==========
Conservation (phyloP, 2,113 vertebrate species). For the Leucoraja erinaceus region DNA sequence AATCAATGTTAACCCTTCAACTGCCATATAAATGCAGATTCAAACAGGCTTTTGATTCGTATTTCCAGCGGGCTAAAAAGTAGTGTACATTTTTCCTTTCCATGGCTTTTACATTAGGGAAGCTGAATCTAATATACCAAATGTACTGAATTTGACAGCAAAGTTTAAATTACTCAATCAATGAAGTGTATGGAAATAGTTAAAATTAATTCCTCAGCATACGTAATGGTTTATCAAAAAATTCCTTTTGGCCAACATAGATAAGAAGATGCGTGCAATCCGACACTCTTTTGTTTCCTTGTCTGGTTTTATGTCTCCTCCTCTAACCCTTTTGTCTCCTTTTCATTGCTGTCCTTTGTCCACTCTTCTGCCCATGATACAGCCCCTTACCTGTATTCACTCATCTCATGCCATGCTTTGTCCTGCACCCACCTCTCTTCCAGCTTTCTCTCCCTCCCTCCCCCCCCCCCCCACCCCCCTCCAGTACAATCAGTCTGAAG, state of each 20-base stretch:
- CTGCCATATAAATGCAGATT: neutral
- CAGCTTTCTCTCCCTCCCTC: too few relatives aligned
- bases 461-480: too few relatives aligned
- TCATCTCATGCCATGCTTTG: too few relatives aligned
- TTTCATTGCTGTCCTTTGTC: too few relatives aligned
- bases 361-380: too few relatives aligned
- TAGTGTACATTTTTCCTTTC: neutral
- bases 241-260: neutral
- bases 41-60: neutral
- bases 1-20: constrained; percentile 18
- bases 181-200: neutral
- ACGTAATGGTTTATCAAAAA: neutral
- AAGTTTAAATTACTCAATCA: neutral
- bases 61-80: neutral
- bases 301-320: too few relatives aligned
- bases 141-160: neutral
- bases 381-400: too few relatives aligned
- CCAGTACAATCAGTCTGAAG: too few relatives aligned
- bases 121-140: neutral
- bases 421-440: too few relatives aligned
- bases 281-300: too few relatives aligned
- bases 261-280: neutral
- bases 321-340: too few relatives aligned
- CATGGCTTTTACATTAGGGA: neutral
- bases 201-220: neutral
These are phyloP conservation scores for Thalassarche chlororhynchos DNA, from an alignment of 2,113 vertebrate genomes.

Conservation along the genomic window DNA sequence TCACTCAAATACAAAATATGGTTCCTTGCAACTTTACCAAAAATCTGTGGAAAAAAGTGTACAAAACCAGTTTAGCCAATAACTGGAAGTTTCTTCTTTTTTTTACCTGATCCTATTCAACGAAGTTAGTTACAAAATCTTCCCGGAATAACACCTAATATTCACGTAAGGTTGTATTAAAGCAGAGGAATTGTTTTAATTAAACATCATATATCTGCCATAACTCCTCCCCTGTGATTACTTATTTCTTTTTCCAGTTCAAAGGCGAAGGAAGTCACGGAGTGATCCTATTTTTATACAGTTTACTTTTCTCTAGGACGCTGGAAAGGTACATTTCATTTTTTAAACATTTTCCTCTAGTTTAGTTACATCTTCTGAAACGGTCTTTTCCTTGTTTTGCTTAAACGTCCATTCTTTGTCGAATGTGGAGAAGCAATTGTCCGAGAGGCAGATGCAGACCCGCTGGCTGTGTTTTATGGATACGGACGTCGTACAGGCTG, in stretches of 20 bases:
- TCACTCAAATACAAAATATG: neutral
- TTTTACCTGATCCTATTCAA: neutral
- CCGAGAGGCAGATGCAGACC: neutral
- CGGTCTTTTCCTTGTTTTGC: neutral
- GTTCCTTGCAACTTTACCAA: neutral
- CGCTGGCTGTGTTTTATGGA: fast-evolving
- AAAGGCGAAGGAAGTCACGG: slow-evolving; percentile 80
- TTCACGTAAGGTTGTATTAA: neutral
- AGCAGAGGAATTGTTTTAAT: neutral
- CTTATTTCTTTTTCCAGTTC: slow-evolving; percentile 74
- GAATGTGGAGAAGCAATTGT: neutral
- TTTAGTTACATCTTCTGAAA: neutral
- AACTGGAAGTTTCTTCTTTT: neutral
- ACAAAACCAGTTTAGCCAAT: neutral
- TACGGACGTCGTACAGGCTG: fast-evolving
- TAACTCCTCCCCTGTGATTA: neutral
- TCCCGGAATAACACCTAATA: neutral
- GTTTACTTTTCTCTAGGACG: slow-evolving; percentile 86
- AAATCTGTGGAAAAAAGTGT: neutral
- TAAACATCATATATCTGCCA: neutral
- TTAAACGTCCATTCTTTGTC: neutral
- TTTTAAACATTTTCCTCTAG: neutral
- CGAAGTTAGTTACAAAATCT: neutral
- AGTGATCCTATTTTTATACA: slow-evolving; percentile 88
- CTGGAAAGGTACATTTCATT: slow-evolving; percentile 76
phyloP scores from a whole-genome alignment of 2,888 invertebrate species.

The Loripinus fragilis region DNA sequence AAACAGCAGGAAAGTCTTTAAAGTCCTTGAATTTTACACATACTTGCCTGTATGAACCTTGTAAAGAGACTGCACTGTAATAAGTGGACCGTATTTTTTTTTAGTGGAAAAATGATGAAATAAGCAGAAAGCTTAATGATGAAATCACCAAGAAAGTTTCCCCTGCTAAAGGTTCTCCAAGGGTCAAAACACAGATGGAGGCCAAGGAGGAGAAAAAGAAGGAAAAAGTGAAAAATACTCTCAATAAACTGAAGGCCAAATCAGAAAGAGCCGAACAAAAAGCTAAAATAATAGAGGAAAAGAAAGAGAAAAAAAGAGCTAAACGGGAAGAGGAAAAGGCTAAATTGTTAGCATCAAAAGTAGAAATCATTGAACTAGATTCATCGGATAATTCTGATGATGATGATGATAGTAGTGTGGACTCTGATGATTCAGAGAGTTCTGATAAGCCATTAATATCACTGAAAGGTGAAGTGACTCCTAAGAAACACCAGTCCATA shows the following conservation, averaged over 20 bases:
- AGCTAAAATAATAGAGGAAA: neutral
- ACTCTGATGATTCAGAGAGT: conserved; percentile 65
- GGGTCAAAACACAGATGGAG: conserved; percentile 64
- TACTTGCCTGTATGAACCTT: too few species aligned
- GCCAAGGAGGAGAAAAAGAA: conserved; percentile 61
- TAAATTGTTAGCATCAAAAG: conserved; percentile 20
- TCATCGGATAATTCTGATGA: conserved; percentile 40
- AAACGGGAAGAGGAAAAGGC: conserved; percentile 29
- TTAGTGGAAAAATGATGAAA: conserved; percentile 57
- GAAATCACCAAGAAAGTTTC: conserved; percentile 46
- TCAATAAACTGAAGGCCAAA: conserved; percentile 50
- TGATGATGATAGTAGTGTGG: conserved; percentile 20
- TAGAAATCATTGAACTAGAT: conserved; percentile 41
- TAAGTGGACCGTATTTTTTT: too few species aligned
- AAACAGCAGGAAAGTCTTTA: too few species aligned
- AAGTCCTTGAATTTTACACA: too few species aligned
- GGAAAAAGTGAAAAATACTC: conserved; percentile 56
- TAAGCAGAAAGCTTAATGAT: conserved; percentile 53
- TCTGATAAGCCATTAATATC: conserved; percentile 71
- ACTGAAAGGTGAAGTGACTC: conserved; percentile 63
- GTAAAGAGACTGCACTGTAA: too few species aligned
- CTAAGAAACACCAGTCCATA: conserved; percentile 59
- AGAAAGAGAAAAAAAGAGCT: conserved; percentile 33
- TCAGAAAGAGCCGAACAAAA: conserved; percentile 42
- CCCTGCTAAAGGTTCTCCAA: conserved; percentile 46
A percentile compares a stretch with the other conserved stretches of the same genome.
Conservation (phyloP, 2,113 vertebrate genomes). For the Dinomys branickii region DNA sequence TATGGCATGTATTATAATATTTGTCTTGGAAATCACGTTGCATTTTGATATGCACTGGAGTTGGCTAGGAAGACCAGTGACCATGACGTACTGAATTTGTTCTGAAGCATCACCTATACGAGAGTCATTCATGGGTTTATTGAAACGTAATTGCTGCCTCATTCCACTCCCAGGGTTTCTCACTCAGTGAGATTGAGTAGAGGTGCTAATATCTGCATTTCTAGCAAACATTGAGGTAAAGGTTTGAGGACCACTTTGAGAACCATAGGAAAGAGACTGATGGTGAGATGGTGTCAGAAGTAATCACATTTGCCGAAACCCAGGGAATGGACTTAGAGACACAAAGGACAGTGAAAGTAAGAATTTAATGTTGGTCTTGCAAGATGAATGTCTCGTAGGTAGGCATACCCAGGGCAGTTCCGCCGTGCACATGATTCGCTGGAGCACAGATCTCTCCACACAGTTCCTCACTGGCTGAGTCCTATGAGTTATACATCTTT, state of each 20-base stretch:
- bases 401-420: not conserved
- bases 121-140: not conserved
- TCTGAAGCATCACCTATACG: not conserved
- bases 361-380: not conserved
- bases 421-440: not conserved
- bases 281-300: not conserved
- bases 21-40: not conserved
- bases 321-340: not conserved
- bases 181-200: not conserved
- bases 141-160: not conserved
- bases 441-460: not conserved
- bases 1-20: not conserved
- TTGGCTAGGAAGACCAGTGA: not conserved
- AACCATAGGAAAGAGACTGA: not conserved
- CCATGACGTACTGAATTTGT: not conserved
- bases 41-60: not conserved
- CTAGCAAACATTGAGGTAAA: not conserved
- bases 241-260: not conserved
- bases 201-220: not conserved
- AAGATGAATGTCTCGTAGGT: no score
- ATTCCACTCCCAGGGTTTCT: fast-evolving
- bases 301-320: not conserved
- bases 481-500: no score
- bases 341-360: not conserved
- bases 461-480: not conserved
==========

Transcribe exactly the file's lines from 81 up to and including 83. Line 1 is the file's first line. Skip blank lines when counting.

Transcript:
A percentile compares a stretch with the other conserved stretches of the same genome.
Conservation (phyloP, 2,113 vertebrate genomes). For the Dinomys branickii region DNA sequence TATGGCATGTATTATAATATTTGTCTTGGAAATCACGTTGCATTTTGATATGCACTGGAGTTGGCTAGGAAGACCAGTGACCATGACGTACTGAATTTGTTCTGAAGCATCACCTATACGAGAGTCATTCATGGGTTTATTGAAACGTAATTGCTGCCTCATTCCACTCCCAGGGTTTCTCACTCAGTGAGATTGAGTAGAGGTGCTAATATCTGCATTTCTAGCAAACATTGAGGTAAAGGTTTGAGGACCACTTTGAGAACCATAGGAAAGAGACTGATGGTGAGATGGTGTCAGAAGTAATCACATTTGCCGAAACCCAGGGAATGGACTTAGAGACACAAAGGACAGTGAAAGTAAGAATTTAATGTTGGTCTTGCAAGATGAATGTCTCGTAGGTAGGCATACCCAGGGCAGTTCCGCCGTGCACATGATTCGCTGGAGCACAGATCTCTCCACACAGTTCCTCACTGGCTGAGTCCTATGAGTTATACATCTTT, state of each 20-base stretch:
- bases 401-420: not conserved